Here’s one interesting excerpt featuring the Evangelical version of this phenomenon:
Talk to Carl Anderson, the senior pastor of Trinity Fellowship Church, and you get an idea. “Seven or eight years ago, there was a sense of disconnectedness and loneliness in our church life,” he says. The entrepreneurial model adopted by so many evangelical churches, with its emphasis on seeker-friendly nontraditional services and programs, had been successful in helping Trinity build its congregation, Anderson explains. But it was less successful in holding on to church members and deepening their faith or their ties with fellow congregants. Searching for more rootedness, Anderson sought to reconnect with the historical church.
Connections. Not surprisingly, that move was threatening to church members who strongly identify with the Reformation and the Protestant rejection of Catholic practices, including most liturgy. But Anderson and others tried to emphasize the power of liturgy to direct worship toward God and “not be all about me,” he says. Anderson also stressed how liturgy “is about us—and not just this church but the connection with other Christians.” Adopting the weekly Eucharist, saying the Nicene Creed every two or three weeks, following the church calendar, Trinity reshaped its worship practices in ways that drove some congregants away. But Anderson remains committed, arguing that traditional practices will help evangelical churches grow beyond the dependence on “celebrity-status pastors.” (emphasis added)
Having looked over Trinity’s website, the only critique I have is in their fear of being divisive with a “detailed confession of faith,” favoring instead as their confession a combination of the Nicene Creed and the ankle-deep NAE Statement of Faith. A little too bare-bones for my taste, but the rest, I really like. But then, I’m part of that younger generation that isn’t into commercialized worship. Would that more “traditional” churches would seriously examine a more historical, liturgical worship that centers on the regulative principle of worship and actively encourages an appreciation of “the communion of saints,” our “connection” with the entire church in all times and places, as we worship God in the heavenly Jerusalem (Hebrews 12:22-24). Speaking of which, the current episode of The White Horse Inn which is featured in my sidebar, deals with this very kind of topic. I highly recommend your listening to it. It will expand your understanding of what’s going on spiritually in Sunday morning worship, and help you have an idea of where I’m coming from on all of this stuff.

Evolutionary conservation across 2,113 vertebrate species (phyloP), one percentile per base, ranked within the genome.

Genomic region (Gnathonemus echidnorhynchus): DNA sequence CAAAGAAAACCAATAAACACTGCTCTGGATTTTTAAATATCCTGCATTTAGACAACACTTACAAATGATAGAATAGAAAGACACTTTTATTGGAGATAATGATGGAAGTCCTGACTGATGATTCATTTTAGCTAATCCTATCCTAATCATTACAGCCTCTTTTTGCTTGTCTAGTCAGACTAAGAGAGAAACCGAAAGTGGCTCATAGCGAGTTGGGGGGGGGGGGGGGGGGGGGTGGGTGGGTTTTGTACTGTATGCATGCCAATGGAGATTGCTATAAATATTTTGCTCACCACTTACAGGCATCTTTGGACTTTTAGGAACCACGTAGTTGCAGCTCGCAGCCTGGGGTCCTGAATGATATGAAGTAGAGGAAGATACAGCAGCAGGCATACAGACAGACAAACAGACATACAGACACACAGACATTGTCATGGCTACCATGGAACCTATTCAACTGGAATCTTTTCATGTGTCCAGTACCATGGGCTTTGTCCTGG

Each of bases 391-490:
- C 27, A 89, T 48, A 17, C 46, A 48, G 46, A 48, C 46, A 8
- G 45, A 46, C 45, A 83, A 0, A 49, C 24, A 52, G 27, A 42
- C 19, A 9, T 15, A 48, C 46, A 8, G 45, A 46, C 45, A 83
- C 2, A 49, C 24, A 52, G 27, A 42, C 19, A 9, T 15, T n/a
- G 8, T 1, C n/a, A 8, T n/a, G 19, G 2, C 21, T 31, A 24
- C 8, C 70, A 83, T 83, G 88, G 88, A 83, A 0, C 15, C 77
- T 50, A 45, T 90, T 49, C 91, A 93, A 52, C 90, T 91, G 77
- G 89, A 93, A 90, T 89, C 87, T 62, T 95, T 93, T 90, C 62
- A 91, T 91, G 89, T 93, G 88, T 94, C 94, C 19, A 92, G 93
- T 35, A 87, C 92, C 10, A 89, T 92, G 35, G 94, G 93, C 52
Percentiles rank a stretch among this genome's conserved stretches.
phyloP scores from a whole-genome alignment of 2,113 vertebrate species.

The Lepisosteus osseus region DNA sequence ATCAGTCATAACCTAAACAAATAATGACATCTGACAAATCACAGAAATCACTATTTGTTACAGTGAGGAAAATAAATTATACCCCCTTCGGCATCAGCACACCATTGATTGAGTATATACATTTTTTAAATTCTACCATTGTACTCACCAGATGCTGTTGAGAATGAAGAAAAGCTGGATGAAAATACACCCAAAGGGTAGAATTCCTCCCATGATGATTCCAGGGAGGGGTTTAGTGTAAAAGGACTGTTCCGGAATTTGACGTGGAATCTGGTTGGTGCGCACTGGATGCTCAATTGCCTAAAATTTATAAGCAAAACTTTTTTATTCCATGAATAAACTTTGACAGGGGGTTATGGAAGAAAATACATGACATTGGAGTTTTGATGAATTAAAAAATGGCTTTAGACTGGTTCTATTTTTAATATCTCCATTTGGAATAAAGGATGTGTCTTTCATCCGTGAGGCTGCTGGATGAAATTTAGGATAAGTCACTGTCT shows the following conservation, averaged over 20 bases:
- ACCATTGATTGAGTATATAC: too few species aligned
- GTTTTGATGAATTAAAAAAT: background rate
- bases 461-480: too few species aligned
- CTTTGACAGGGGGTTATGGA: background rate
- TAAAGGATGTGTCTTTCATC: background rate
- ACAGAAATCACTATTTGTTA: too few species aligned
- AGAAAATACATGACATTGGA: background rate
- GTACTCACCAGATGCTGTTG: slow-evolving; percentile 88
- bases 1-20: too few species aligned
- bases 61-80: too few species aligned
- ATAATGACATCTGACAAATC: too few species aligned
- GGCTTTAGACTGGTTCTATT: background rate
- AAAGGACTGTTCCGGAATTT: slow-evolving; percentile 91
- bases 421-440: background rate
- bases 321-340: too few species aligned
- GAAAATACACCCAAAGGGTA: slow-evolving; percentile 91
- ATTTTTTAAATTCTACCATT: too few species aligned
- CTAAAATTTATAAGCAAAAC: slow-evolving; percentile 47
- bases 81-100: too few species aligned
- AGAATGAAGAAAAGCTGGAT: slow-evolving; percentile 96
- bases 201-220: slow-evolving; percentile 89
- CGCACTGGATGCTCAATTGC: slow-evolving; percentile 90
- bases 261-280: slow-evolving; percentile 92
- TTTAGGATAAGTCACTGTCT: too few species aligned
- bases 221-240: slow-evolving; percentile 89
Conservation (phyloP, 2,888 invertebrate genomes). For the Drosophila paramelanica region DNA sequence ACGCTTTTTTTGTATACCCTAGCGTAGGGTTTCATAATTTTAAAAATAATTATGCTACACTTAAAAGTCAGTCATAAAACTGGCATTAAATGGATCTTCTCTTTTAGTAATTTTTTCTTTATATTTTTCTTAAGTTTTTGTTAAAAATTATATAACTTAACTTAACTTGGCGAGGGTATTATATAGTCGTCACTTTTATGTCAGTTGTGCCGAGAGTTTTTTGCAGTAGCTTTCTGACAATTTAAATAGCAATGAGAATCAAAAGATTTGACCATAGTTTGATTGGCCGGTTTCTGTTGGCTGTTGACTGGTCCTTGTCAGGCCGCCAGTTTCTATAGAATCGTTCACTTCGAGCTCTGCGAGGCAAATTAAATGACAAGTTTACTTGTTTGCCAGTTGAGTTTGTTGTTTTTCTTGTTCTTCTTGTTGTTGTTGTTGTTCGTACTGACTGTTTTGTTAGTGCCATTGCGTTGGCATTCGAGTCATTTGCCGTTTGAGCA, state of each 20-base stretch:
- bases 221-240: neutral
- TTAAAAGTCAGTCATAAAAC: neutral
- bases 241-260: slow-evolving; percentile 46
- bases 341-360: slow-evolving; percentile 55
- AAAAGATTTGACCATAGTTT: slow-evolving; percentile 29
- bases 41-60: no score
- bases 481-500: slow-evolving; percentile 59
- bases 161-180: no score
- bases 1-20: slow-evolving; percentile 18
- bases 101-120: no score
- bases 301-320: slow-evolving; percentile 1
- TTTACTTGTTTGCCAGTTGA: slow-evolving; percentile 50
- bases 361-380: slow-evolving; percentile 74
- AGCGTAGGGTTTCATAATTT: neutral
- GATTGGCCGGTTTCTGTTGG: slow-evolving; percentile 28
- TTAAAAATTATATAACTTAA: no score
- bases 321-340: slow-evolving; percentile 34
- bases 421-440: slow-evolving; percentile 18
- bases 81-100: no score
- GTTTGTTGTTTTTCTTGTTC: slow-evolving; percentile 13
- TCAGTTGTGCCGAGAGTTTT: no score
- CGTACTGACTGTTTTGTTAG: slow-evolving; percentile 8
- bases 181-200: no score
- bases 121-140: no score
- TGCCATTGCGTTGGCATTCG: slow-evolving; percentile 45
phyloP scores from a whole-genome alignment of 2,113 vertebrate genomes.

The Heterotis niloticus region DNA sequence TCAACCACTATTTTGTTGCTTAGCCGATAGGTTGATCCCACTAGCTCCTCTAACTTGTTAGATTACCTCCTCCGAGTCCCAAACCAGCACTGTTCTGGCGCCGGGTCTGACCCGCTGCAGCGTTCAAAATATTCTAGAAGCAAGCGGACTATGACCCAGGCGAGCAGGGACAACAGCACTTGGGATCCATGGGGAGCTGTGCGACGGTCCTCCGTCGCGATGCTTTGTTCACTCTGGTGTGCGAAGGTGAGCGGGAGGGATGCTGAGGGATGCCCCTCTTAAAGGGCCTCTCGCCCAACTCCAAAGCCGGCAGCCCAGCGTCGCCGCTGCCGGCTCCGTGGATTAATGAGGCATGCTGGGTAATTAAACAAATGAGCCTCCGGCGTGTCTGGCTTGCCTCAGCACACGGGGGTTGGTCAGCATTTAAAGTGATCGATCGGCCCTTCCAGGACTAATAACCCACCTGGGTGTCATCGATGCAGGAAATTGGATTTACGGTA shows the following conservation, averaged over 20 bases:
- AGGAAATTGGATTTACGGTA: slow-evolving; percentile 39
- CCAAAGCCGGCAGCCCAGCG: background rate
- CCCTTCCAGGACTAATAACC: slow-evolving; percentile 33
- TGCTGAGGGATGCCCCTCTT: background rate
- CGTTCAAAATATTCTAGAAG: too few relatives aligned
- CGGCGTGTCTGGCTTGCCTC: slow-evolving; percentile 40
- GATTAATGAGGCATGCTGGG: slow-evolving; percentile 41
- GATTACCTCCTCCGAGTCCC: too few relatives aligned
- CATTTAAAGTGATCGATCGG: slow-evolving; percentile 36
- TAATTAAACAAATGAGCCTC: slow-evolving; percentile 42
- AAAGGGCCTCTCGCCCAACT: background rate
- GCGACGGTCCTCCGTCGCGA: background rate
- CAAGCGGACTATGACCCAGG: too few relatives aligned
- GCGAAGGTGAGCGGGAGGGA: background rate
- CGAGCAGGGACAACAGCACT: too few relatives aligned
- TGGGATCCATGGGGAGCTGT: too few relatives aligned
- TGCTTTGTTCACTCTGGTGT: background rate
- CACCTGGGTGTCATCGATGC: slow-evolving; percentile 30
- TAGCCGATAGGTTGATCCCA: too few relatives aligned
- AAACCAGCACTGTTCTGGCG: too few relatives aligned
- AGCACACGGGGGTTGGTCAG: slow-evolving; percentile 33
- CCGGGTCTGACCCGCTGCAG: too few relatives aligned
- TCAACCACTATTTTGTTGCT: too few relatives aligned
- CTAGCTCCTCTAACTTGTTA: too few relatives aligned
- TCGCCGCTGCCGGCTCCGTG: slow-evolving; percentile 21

Be that as it may, I was relieved that it so far seems to be a slow holiday season for debunkers of the historically orthodox understanding of Christianity in general, and Jesus in particular. As I was flipping through the pages of the magazine, the only thing of that kind of “historical Jesus” hand-wringing was a timely recycling of all the recent junk that had been polluting our airwaves for the past few years.
I was just thinking a couple of weeks ago that a movie about the life of St. Nicholas of Myra, source of the Santa Claus legend, ought to be made. I just learned today that someone is working on it. I, for one, will be counting the days, weeks and months until its release next year! Read and view more about it at http://www.nicholasofmyra-movie.com/.
My thanks to the Puritan Lad at his blog, Christianity in History, for bringing this to my attention. He includes a summary of the possible events in the ancient Bishop’s life which have survived to this day.